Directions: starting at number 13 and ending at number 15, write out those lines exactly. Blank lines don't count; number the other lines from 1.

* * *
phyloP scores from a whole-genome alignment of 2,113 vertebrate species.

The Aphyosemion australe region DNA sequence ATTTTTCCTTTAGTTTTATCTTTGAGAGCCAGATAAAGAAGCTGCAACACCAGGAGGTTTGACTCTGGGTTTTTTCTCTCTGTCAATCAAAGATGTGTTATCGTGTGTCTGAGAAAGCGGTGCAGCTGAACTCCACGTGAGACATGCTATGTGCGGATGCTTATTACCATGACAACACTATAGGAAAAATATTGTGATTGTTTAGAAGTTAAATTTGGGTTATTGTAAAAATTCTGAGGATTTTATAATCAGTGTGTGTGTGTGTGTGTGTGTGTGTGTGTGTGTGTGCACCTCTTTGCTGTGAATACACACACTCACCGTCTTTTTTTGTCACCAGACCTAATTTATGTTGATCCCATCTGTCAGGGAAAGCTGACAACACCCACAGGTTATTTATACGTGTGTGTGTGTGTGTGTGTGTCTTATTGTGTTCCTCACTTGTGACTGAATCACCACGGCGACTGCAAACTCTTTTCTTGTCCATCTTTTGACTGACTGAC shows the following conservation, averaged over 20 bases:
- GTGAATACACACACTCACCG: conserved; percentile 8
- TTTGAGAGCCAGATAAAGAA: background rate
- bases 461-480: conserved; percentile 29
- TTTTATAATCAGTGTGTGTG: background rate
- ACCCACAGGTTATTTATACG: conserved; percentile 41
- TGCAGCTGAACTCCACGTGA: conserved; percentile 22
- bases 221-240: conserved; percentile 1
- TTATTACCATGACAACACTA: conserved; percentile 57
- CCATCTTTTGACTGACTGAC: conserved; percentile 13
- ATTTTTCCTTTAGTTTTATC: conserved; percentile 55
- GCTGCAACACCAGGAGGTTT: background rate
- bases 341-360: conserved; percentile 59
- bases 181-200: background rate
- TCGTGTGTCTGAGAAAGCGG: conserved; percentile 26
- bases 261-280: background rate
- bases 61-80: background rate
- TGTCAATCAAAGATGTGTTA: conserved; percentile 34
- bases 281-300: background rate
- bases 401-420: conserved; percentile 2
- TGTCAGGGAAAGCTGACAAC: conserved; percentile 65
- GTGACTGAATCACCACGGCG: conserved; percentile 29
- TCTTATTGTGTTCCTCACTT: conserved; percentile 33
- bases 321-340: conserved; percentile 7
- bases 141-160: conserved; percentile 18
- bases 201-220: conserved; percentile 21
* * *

- GCTGCAACACCAGGAGGTTT: background rate
- bases 341-360: conserved; percentile 59
- bases 181-200: background rate